Article I, Section 8, Clause 3:
[The Congress shall have Power . . .] To regulate Commerce with foreign Nations, and among the several States, and with the Indian Tribes; . . .
The etymology of the word
commerce 1 carries the primary meaning of traffic, of transporting goods across state lines for sale. This possibly narrow constitutional conception was rejected by Chief Justice Marshall in Gibbons v. Ogden, 2 which remains one of the seminal cases dealing with the Constitution. The case arose because of a monopoly granted by the New York legislature on the operation of steam-propelled vessels on its waters, a monopoly challenged by Gibbons, who transported passengers from New Jersey to New York pursuant to privileges granted by an act of Congress. 3 The New York monopoly was not in conflict with the congressional regulation of commerce, argued the monopolists, because the vessels carried only passengers between the two states and were thus not engaged in traffic, in
commerce in the constitutional sense.
The subject to be regulated is commerce, the Chief Justice wrote.
The counsel for the appellee would limit it to traffic, to buying and selling, or the interchange of commodities, and do not admit that it comprehends navigation. This would restrict a general term, applicable to many objects, to one of its significations. Commerce, undoubtedly, is traffic, but it is something more – it is intercourse. 4 The term, therefore, included navigation, a conclusion that Marshall also supported by appeal to general understanding, to the prohibition in Article I, § 9, against any preference being given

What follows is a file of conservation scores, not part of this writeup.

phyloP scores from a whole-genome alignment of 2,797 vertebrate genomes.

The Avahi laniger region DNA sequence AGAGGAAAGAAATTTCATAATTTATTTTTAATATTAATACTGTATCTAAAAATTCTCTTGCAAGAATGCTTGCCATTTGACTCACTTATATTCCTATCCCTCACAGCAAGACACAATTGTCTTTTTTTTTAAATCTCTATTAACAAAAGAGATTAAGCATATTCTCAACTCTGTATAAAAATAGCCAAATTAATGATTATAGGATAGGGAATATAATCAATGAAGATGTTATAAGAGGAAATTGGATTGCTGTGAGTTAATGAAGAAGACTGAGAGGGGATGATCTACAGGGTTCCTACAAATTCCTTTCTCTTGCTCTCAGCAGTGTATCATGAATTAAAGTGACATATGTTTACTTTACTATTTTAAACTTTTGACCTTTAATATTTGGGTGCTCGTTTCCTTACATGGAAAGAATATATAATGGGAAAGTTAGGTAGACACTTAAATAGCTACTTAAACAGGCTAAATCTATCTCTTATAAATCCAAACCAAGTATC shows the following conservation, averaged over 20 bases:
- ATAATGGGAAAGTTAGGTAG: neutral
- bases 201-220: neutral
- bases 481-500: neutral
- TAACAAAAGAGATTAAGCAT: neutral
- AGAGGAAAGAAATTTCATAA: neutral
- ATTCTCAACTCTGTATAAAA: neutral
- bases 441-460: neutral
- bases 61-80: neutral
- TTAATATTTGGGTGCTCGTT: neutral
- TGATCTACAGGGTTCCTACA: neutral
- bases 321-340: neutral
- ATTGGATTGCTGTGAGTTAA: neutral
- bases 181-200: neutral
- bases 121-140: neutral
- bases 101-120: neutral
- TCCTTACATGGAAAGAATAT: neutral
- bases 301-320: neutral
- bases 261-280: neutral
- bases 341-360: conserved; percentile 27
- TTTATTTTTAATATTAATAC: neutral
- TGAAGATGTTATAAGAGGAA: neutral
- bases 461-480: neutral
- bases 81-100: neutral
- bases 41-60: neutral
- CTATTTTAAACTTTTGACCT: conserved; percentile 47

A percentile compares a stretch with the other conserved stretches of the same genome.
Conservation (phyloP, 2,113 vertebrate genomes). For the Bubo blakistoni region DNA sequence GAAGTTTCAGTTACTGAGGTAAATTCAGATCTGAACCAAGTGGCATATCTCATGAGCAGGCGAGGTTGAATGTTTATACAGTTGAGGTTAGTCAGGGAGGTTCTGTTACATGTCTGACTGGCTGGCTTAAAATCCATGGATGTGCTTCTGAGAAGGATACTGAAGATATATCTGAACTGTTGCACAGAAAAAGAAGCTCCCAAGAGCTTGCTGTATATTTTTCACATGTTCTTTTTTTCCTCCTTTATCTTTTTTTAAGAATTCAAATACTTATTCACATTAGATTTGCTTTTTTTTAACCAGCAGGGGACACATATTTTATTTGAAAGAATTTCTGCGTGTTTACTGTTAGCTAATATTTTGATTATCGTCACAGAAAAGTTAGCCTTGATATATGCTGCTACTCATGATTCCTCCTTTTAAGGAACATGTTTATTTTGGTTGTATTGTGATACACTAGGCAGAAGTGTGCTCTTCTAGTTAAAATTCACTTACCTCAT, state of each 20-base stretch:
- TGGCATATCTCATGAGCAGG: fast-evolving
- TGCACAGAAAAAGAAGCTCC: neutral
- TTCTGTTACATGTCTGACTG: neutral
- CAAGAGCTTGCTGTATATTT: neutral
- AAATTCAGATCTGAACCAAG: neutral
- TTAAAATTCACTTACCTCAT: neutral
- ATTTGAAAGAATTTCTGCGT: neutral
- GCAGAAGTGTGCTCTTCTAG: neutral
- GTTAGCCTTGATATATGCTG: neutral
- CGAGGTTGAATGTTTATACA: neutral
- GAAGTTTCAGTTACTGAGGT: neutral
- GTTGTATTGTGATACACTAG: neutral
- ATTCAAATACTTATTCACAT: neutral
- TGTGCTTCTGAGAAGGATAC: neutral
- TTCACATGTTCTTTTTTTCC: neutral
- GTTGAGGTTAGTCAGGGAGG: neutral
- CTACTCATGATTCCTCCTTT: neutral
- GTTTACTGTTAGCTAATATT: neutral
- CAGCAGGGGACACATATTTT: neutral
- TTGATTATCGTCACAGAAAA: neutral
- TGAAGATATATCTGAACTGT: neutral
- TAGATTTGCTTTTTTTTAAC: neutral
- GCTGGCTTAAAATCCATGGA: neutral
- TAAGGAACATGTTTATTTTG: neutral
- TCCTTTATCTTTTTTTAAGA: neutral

by any regulation of commerce or revenue, to the ports of one State over those of another, and to the admitted and demonstrated power of Congress to impose embargoes. 5
Marshall qualified the word
intercourse with the word
commercial, thus retaining the element of monetary transactions. 6 But, today,
commerce in the constitutional sense, and hence
interstate commerce, covers every species of movement of persons and things, whether for profit or not, across state lines, 7 every species of communication, every species of transmission of intelligence, whether for commercial purposes or otherwise, 8 every species of commercial negotiation that will involve sooner or later an act of transportation of persons or things, or the flow of services or power, across state lines. 9
There was a long period in the Court's history when a majority of the Justices, seeking to curb the regulatory powers of the Federal Government by various means, held that certain things were not encompassed by the Commerce Clause because they were neither interstate commerce nor bore a sufficient nexus to interstate commerce. Thus, at one time, the Court held that mining or manufacturing, even when the product would move in interstate commerce, was not reachable under the Commerce Clause; 10 it held insurance transactions carried on across state lines not to be commerce, 11 and that exhibitions of baseball between professional teams that travel from state to state were not in commerce. 12 Similarly, it held that the Commerce Clause was not applicable to the making of contracts for the insertion of advertisements in periodicals in another state 13 or to the making of contracts for personal services to be rendered in another state. 14
Later decisions either have overturned or have undermined all of these holdings. The gathering of news by a press association and its transmission to client newspapers are interstate commerce. 15 The activities of Group Health Association, Inc., which serves only its own members, are
trade and capable of becoming interstate commerce; 16 the business of insurance when transacted between an insurer and an insured in different states is interstate commerce. 17 But most important of all there was the development of, or more accurately the return to, 18 the rationales by which manufacturing, 19 mining, 20 business transactions, 21 and the like, which are antecedent to or subsequent to a move across state lines, are conceived to be part of an integrated commercial whole and therefore subject to the reach of the commerce power.